Approximately one in five adults will develop varicose veins at some point in their lives. (i) If you are one of the many millions of people with this common vein condition, you may be planning to seek vein treatment. Managing varicose veins successfully requires planning and a big part of that planning means taking advantage of windows of opportunity. This includes everything from optimizing insurance coverage to choosing the best time to treat varicose veins.
4 Reasons Why Fall is the Best Time to Start Varicose Veins Treatment
1. Fall weather conditions make wearing compression stockings more comfortable
Compression stockings are a common treatment option for varicose veins. These special stockings fit snugly and help blood flow through your vessels, which can lessen the pain and swelling associated with varicose veins. (ii)
Many insurance companies require a conservative treatment protocol, such as wearing compression hose for a specified period of time, before other procedures are covered.
No one enjoys wearing compression socks during the warmer months. Fall, on the other hand, is the optimal time to feel cozy in compression stockings.
2. Fall brings cooler weather for optimal healing
During pre- and post-operative periods, heat and ultraviolet (UV) rays should be avoided. Heat causes veins to dilate, which may cause blood to pool in dysfunctional veins. UV rays can break down the collagen in the layers of the skin, which causes the skin to lose elasticity and weaken vein walls. During the fall season, UV rays begin to drop off substantially in several locales. (iii)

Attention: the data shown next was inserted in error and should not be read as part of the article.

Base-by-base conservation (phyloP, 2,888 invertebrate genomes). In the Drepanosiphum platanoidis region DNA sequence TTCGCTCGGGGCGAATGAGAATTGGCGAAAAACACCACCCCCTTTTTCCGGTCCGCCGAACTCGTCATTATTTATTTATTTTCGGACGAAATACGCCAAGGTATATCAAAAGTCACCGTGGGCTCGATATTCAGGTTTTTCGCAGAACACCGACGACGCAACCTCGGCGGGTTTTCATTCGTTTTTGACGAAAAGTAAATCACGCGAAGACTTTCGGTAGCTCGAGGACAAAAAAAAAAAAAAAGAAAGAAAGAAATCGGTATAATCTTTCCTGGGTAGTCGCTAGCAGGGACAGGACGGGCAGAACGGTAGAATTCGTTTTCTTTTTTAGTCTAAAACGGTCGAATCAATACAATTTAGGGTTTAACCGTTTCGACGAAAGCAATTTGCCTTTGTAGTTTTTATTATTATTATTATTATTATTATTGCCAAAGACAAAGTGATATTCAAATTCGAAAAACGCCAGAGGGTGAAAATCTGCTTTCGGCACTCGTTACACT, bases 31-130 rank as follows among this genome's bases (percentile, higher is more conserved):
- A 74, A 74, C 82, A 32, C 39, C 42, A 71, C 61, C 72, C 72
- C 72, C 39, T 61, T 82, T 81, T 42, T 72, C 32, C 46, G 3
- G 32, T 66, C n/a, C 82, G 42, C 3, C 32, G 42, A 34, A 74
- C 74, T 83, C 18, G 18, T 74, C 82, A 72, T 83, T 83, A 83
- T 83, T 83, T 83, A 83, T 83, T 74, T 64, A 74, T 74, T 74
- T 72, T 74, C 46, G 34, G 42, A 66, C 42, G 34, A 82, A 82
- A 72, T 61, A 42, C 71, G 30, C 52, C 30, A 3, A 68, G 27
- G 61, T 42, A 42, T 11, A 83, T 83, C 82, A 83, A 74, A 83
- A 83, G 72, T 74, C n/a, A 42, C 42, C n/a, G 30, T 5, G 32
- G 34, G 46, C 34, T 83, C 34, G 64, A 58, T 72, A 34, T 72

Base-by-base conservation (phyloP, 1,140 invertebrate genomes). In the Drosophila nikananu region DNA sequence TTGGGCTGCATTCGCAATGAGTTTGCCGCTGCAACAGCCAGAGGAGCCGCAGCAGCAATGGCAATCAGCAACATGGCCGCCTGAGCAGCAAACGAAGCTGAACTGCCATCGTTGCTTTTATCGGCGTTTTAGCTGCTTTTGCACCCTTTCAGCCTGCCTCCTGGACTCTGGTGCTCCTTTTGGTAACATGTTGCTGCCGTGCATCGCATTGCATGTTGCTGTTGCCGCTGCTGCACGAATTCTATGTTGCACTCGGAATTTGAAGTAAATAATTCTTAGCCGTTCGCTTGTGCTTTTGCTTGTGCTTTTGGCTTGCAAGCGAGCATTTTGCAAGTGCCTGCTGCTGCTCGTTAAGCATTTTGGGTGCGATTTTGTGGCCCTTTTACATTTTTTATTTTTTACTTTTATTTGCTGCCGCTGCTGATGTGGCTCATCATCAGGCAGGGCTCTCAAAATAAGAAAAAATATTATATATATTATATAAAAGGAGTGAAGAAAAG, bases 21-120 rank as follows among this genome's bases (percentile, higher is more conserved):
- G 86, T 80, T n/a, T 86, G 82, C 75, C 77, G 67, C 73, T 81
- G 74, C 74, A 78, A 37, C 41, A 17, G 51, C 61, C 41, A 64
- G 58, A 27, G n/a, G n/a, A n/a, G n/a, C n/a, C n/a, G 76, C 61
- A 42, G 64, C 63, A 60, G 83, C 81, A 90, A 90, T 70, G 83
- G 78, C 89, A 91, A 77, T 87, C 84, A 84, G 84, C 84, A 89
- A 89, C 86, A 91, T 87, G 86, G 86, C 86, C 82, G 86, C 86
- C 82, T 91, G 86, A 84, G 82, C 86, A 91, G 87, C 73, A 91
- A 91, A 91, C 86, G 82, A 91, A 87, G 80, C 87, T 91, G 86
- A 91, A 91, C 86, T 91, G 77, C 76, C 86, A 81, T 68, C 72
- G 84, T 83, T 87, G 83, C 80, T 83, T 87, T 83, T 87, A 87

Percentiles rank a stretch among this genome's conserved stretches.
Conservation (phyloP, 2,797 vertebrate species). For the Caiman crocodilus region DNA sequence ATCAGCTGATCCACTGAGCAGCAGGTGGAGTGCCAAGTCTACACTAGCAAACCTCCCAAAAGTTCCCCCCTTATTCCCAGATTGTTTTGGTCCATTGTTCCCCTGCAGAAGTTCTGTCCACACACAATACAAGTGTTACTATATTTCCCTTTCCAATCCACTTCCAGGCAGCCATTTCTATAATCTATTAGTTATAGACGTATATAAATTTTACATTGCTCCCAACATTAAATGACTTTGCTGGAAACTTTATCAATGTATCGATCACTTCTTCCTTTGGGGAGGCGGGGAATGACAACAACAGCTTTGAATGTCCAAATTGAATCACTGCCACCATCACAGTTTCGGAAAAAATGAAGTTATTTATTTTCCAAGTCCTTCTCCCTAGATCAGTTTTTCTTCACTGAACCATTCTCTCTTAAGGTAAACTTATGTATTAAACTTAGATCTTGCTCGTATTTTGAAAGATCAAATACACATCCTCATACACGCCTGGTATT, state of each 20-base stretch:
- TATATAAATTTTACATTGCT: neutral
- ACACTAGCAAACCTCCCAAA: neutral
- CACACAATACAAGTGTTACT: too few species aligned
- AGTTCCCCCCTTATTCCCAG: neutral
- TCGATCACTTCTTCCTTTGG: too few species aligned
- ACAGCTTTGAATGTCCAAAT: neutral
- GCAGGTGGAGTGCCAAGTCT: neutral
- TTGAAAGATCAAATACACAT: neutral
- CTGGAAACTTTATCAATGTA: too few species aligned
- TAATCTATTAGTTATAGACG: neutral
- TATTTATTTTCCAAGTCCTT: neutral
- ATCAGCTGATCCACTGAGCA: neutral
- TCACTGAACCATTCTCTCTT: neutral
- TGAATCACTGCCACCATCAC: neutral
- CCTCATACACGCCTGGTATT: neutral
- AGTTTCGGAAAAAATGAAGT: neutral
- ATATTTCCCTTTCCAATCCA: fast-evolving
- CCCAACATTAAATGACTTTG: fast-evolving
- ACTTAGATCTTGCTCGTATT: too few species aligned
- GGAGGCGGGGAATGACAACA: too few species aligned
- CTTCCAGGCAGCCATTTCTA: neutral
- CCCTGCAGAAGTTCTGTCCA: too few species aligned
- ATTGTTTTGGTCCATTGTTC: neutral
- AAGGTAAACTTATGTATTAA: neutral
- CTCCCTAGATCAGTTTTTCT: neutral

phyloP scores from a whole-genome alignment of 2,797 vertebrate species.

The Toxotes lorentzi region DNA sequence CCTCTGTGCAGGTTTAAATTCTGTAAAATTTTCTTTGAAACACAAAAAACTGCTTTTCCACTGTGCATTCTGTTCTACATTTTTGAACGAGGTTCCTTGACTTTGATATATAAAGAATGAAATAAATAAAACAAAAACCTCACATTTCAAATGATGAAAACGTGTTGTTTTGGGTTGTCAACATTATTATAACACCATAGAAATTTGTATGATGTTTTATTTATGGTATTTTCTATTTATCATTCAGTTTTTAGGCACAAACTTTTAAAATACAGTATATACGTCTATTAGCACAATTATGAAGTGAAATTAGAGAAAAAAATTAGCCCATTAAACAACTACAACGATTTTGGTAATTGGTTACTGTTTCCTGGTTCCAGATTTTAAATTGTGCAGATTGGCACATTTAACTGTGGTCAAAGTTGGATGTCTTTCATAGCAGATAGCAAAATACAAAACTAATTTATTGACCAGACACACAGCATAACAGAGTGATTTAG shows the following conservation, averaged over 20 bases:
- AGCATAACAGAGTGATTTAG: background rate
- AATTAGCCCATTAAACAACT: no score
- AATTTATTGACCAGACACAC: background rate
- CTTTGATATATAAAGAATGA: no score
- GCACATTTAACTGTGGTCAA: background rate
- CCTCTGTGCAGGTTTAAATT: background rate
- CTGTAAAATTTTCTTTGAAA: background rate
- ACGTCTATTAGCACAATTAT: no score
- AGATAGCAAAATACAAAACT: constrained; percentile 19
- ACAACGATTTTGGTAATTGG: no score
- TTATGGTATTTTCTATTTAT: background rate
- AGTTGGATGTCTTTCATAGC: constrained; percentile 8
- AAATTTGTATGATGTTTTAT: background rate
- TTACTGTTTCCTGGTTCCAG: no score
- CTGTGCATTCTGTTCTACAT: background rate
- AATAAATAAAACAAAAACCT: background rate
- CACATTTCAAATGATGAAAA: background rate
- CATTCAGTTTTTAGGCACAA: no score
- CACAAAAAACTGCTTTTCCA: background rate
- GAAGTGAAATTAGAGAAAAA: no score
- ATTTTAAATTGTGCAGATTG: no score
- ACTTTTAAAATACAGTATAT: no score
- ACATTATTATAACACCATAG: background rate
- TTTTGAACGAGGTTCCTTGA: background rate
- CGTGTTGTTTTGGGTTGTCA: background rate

3. Fall often coincides with insurance coverage cycles or turnover
Often insurance coverage starts anew in January. When you begin your treatment in the fall, insurance usually turns over just in time for treatment—or surgery if warranted—following pre-operative treatments. Insurance turnover is especially important if you have a yearly cap. (iv) Also, if you begin treatment before the end of the year, you may have already met your insurance deductible, which may mean less out-of-pocket costs. Beginning your assessment in the fall can mean a great outcome to start the New Year.
4. Fall treatment prepares legs for warmer weather
Beginning treatment in the fall also helps prepare your legs for the following summer when it’s warm enough to forgo long pants and opt for shorts and bathing suits. With vein treatment, you may need more than one session to notice positive results. After treatment, it may take up to several weeks for full healing.
This is just one more reason that the best time to treat varicose veins is in the fall.
Varicose Veins: What You Need to Know
Statistics show approximately 73 percent of all women and 56 percent of men suffer from varicose veins. (v) Depending on the level of severity, these veins can be virtually unnoticeable or unsightly—bluish or purple cords, twisted and sometimes protruding.
Occasionally, body weight and skin shade can mask early symptoms, and leg changes are attributed to something else—weight gain, lack of exercise, a normal part of aging—but left untreated, varicose veins can cause: (vi)
- Leg dermatitis – This skin condition results in redness, swelling, and blistering. Dermatitis caused by untreated varicose veins can be particularly hard to treat because the source of the dermatitis is ongoing.